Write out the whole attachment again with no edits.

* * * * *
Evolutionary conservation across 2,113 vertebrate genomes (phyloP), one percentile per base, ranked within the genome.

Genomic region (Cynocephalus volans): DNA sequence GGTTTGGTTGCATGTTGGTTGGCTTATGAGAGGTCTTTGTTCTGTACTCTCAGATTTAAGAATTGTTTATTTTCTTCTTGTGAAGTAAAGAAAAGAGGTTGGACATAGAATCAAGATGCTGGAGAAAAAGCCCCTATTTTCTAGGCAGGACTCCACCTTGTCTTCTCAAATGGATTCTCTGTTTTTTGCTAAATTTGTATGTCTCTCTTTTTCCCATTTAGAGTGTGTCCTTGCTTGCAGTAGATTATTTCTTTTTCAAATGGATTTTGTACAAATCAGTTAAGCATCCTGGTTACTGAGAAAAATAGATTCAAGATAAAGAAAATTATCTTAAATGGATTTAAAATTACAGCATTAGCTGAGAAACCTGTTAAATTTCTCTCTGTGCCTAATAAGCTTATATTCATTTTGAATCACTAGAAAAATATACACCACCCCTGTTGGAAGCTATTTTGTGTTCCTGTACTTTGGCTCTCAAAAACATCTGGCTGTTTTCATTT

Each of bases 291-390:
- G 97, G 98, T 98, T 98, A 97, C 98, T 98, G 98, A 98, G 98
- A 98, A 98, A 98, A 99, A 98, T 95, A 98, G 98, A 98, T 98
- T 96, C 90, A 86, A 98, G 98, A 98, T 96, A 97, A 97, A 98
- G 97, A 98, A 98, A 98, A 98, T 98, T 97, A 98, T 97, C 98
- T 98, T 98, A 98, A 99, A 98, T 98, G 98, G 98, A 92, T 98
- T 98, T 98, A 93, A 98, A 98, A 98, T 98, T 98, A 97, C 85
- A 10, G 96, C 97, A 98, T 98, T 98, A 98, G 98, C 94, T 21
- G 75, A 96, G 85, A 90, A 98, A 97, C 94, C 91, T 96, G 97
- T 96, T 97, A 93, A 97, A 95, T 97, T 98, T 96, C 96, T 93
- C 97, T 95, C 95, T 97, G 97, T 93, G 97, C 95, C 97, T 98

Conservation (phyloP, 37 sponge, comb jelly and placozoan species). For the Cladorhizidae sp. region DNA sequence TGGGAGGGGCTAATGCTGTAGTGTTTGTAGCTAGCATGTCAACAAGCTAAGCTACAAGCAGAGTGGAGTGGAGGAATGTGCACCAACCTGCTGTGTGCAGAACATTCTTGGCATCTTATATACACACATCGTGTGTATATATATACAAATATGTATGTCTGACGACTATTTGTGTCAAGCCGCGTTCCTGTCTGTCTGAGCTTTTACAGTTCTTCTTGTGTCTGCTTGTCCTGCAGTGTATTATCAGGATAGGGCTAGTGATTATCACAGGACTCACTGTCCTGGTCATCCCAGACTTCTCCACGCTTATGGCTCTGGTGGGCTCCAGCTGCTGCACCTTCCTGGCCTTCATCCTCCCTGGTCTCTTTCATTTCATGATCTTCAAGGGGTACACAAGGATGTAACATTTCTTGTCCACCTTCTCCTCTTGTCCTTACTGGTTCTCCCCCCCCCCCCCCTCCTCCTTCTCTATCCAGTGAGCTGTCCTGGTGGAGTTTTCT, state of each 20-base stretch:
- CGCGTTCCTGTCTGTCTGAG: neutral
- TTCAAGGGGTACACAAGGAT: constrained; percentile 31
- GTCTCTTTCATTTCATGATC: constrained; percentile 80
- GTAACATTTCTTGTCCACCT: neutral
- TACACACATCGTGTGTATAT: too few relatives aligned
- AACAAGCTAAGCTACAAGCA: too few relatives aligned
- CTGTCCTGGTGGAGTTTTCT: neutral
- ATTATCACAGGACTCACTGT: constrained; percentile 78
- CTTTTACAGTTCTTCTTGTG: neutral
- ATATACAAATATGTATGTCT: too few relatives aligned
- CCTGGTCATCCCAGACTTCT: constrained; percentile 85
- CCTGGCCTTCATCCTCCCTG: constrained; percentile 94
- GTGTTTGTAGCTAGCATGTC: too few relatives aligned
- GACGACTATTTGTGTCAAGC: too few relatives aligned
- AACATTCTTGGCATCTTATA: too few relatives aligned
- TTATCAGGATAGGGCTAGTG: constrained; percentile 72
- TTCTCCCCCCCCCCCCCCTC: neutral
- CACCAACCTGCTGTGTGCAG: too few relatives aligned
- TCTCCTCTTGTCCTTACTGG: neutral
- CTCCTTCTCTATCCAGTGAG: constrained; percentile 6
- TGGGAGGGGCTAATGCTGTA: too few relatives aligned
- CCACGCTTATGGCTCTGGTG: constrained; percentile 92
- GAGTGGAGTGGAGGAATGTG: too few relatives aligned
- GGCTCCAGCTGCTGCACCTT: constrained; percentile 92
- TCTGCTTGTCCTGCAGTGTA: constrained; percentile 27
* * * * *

Evolutionary conservation across 2,113 vertebrate genomes (phyloP), one percentile per base, ranked within the genome.

Genomic region (Cynocephalus volans): DNA sequence GGTTTGGTTGCATGTTGGTTGGCTTATGAGAGGTCTTTGTTCTGTACTCTCAGATTTAAGAATTGTTTATTTTCTTCTTGTGAAGTAAAGAAAAGAGGTTGGACATAGAATCAAGATGCTGGAGAAAAAGCCCCTATTTTCTAGGCAGGACTCCACCTTGTCTTCTCAAATGGATTCTCTGTTTTTTGCTAAATTTGTATGTCTCTCTTTTTCCCATTTAGAGTGTGTCCTTGCTTGCAGTAGATTATTTCTTTTTCAAATGGATTTTGTACAAATCAGTTAAGCATCCTGGTTACTGAGAAAAATAGATTCAAGATAAAGAAAATTATCTTAAATGGATTTAAAATTACAGCATTAGCTGAGAAACCTGTTAAATTTCTCTCTGTGCCTAATAAGCTTATATTCATTTTGAATCACTAGAAAAATATACACCACCCCTGTTGGAAGCTATTTTGTGTTCCTGTACTTTGGCTCTCAAAAACATCTGGCTGTTTTCATTT

Each of bases 291-390:
- G 97, G 98, T 98, T 98, A 97, C 98, T 98, G 98, A 98, G 98
- A 98, A 98, A 98, A 99, A 98, T 95, A 98, G 98, A 98, T 98
- T 96, C 90, A 86, A 98, G 98, A 98, T 96, A 97, A 97, A 98
- G 97, A 98, A 98, A 98, A 98, T 98, T 97, A 98, T 97, C 98
- T 98, T 98, A 98, A 99, A 98, T 98, G 98, G 98, A 92, T 98
- T 98, T 98, A 93, A 98, A 98, A 98, T 98, T 98, A 97, C 85
- A 10, G 96, C 97, A 98, T 98, T 98, A 98, G 98, C 94, T 21
- G 75, A 96, G 85, A 90, A 98, A 97, C 94, C 91, T 96, G 97
- T 96, T 97, A 93, A 97, A 95, T 97, T 98, T 96, C 96, T 93
- C 97, T 95, C 95, T 97, G 97, T 93, G 97, C 95, C 97, T 98

Conservation (phyloP, 37 sponge, comb jelly and placozoan species). For the Cladorhizidae sp. region DNA sequence TGGGAGGGGCTAATGCTGTAGTGTTTGTAGCTAGCATGTCAACAAGCTAAGCTACAAGCAGAGTGGAGTGGAGGAATGTGCACCAACCTGCTGTGTGCAGAACATTCTTGGCATCTTATATACACACATCGTGTGTATATATATACAAATATGTATGTCTGACGACTATTTGTGTCAAGCCGCGTTCCTGTCTGTCTGAGCTTTTACAGTTCTTCTTGTGTCTGCTTGTCCTGCAGTGTATTATCAGGATAGGGCTAGTGATTATCACAGGACTCACTGTCCTGGTCATCCCAGACTTCTCCACGCTTATGGCTCTGGTGGGCTCCAGCTGCTGCACCTTCCTGGCCTTCATCCTCCCTGGTCTCTTTCATTTCATGATCTTCAAGGGGTACACAAGGATGTAACATTTCTTGTCCACCTTCTCCTCTTGTCCTTACTGGTTCTCCCCCCCCCCCCCCTCCTCCTTCTCTATCCAGTGAGCTGTCCTGGTGGAGTTTTCT, state of each 20-base stretch:
- CGCGTTCCTGTCTGTCTGAG: neutral
- TTCAAGGGGTACACAAGGAT: constrained; percentile 31
- GTCTCTTTCATTTCATGATC: constrained; percentile 80
- GTAACATTTCTTGTCCACCT: neutral
- TACACACATCGTGTGTATAT: too few relatives aligned
- AACAAGCTAAGCTACAAGCA: too few relatives aligned
- CTGTCCTGGTGGAGTTTTCT: neutral
- ATTATCACAGGACTCACTGT: constrained; percentile 78
- CTTTTACAGTTCTTCTTGTG: neutral
- ATATACAAATATGTATGTCT: too few relatives aligned
- CCTGGTCATCCCAGACTTCT: constrained; percentile 85
- CCTGGCCTTCATCCTCCCTG: constrained; percentile 94
- GTGTTTGTAGCTAGCATGTC: too few relatives aligned
- GACGACTATTTGTGTCAAGC: too few relatives aligned
- AACATTCTTGGCATCTTATA: too few relatives aligned
- TTATCAGGATAGGGCTAGTG: constrained; percentile 72
- TTCTCCCCCCCCCCCCCCTC: neutral
- CACCAACCTGCTGTGTGCAG: too few relatives aligned
- TCTCCTCTTGTCCTTACTGG: neutral
- CTCCTTCTCTATCCAGTGAG: constrained; percentile 6
- TGGGAGGGGCTAATGCTGTA: too few relatives aligned
- CCACGCTTATGGCTCTGGTG: constrained; percentile 92
- GAGTGGAGTGGAGGAATGTG: too few relatives aligned
- GGCTCCAGCTGCTGCACCTT: constrained; percentile 92
- TCTGCTTGTCCTGCAGTGTA: constrained; percentile 27